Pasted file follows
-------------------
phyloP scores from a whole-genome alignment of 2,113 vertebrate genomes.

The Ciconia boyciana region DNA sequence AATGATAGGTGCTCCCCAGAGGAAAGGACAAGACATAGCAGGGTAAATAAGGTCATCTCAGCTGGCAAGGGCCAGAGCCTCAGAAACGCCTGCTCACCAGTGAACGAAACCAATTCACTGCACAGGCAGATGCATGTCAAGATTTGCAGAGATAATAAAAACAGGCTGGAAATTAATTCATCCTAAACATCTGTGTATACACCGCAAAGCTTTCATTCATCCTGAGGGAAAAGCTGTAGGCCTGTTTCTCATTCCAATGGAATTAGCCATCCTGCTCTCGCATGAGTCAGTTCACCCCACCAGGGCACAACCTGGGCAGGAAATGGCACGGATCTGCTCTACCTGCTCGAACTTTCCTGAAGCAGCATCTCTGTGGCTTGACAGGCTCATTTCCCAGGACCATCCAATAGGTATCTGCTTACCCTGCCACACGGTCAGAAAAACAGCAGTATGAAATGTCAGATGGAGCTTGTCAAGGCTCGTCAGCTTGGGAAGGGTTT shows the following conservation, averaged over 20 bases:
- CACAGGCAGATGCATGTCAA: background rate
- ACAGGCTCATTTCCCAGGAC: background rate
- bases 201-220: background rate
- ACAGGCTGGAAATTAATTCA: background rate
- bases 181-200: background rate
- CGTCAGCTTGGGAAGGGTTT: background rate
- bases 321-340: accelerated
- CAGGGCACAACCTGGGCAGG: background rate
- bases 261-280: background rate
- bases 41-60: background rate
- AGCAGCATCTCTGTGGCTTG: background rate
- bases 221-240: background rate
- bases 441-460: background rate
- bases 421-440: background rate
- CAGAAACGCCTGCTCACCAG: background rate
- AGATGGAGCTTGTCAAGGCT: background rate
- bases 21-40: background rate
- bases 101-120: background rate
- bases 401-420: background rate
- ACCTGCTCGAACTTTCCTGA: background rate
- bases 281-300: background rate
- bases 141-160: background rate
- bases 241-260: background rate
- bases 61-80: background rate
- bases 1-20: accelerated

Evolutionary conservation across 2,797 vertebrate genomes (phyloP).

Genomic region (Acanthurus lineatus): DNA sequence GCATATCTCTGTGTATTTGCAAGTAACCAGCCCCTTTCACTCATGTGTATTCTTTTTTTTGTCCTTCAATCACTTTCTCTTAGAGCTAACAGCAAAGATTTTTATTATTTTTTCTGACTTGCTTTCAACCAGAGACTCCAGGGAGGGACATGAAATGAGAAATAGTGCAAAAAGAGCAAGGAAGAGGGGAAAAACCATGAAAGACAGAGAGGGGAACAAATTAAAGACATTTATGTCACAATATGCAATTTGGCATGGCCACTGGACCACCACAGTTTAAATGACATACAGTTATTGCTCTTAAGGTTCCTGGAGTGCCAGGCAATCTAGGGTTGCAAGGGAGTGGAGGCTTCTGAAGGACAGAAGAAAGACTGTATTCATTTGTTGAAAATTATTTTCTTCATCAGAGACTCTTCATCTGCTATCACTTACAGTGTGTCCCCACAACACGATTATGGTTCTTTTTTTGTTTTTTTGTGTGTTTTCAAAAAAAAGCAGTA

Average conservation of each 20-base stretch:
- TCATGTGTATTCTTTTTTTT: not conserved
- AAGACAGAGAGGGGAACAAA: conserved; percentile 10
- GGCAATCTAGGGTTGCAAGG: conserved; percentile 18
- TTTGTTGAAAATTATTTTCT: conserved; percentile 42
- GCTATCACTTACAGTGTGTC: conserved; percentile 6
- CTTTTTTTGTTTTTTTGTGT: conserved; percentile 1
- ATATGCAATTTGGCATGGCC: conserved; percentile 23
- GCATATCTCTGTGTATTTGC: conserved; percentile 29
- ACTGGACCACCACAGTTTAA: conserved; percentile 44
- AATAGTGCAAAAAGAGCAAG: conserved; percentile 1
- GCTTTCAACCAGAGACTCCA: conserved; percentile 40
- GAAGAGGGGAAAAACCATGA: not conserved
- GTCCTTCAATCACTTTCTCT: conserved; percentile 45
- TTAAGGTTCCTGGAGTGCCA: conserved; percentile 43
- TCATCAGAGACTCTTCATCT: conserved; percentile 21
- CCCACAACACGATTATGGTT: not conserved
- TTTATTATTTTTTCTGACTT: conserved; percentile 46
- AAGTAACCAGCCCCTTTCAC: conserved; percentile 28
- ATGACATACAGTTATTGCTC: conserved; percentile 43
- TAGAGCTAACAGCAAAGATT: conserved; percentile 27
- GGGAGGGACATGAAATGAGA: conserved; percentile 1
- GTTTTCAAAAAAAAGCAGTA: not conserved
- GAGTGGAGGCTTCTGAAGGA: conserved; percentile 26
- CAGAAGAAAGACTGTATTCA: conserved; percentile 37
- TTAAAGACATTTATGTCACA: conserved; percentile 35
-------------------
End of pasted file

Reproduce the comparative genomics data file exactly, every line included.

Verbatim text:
phyloP scores from a whole-genome alignment of 2,113 vertebrate genomes.

The Ciconia boyciana region DNA sequence AATGATAGGTGCTCCCCAGAGGAAAGGACAAGACATAGCAGGGTAAATAAGGTCATCTCAGCTGGCAAGGGCCAGAGCCTCAGAAACGCCTGCTCACCAGTGAACGAAACCAATTCACTGCACAGGCAGATGCATGTCAAGATTTGCAGAGATAATAAAAACAGGCTGGAAATTAATTCATCCTAAACATCTGTGTATACACCGCAAAGCTTTCATTCATCCTGAGGGAAAAGCTGTAGGCCTGTTTCTCATTCCAATGGAATTAGCCATCCTGCTCTCGCATGAGTCAGTTCACCCCACCAGGGCACAACCTGGGCAGGAAATGGCACGGATCTGCTCTACCTGCTCGAACTTTCCTGAAGCAGCATCTCTGTGGCTTGACAGGCTCATTTCCCAGGACCATCCAATAGGTATCTGCTTACCCTGCCACACGGTCAGAAAAACAGCAGTATGAAATGTCAGATGGAGCTTGTCAAGGCTCGTCAGCTTGGGAAGGGTTT shows the following conservation, averaged over 20 bases:
- CACAGGCAGATGCATGTCAA: background rate
- ACAGGCTCATTTCCCAGGAC: background rate
- bases 201-220: background rate
- ACAGGCTGGAAATTAATTCA: background rate
- bases 181-200: background rate
- CGTCAGCTTGGGAAGGGTTT: background rate
- bases 321-340: accelerated
- CAGGGCACAACCTGGGCAGG: background rate
- bases 261-280: background rate
- bases 41-60: background rate
- AGCAGCATCTCTGTGGCTTG: background rate
- bases 221-240: background rate
- bases 441-460: background rate
- bases 421-440: background rate
- CAGAAACGCCTGCTCACCAG: background rate
- AGATGGAGCTTGTCAAGGCT: background rate
- bases 21-40: background rate
- bases 101-120: background rate
- bases 401-420: background rate
- ACCTGCTCGAACTTTCCTGA: background rate
- bases 281-300: background rate
- bases 141-160: background rate
- bases 241-260: background rate
- bases 61-80: background rate
- bases 1-20: accelerated

Evolutionary conservation across 2,797 vertebrate genomes (phyloP).

Genomic region (Acanthurus lineatus): DNA sequence GCATATCTCTGTGTATTTGCAAGTAACCAGCCCCTTTCACTCATGTGTATTCTTTTTTTTGTCCTTCAATCACTTTCTCTTAGAGCTAACAGCAAAGATTTTTATTATTTTTTCTGACTTGCTTTCAACCAGAGACTCCAGGGAGGGACATGAAATGAGAAATAGTGCAAAAAGAGCAAGGAAGAGGGGAAAAACCATGAAAGACAGAGAGGGGAACAAATTAAAGACATTTATGTCACAATATGCAATTTGGCATGGCCACTGGACCACCACAGTTTAAATGACATACAGTTATTGCTCTTAAGGTTCCTGGAGTGCCAGGCAATCTAGGGTTGCAAGGGAGTGGAGGCTTCTGAAGGACAGAAGAAAGACTGTATTCATTTGTTGAAAATTATTTTCTTCATCAGAGACTCTTCATCTGCTATCACTTACAGTGTGTCCCCACAACACGATTATGGTTCTTTTTTTGTTTTTTTGTGTGTTTTCAAAAAAAAGCAGTA

Average conservation of each 20-base stretch:
- TCATGTGTATTCTTTTTTTT: not conserved
- AAGACAGAGAGGGGAACAAA: conserved; percentile 10
- GGCAATCTAGGGTTGCAAGG: conserved; percentile 18
- TTTGTTGAAAATTATTTTCT: conserved; percentile 42
- GCTATCACTTACAGTGTGTC: conserved; percentile 6
- CTTTTTTTGTTTTTTTGTGT: conserved; percentile 1
- ATATGCAATTTGGCATGGCC: conserved; percentile 23
- GCATATCTCTGTGTATTTGC: conserved; percentile 29
- ACTGGACCACCACAGTTTAA: conserved; percentile 44
- AATAGTGCAAAAAGAGCAAG: conserved; percentile 1
- GCTTTCAACCAGAGACTCCA: conserved; percentile 40
- GAAGAGGGGAAAAACCATGA: not conserved
- GTCCTTCAATCACTTTCTCT: conserved; percentile 45
- TTAAGGTTCCTGGAGTGCCA: conserved; percentile 43
- TCATCAGAGACTCTTCATCT: conserved; percentile 21
- CCCACAACACGATTATGGTT: not conserved
- TTTATTATTTTTTCTGACTT: conserved; percentile 46
- AAGTAACCAGCCCCTTTCAC: conserved; percentile 28
- ATGACATACAGTTATTGCTC: conserved; percentile 43
- TAGAGCTAACAGCAAAGATT: conserved; percentile 27
- GGGAGGGACATGAAATGAGA: conserved; percentile 1
- GTTTTCAAAAAAAAGCAGTA: not conserved
- GAGTGGAGGCTTCTGAAGGA: conserved; percentile 26
- CAGAAGAAAGACTGTATTCA: conserved; percentile 37
- TTAAAGACATTTATGTCACA: conserved; percentile 35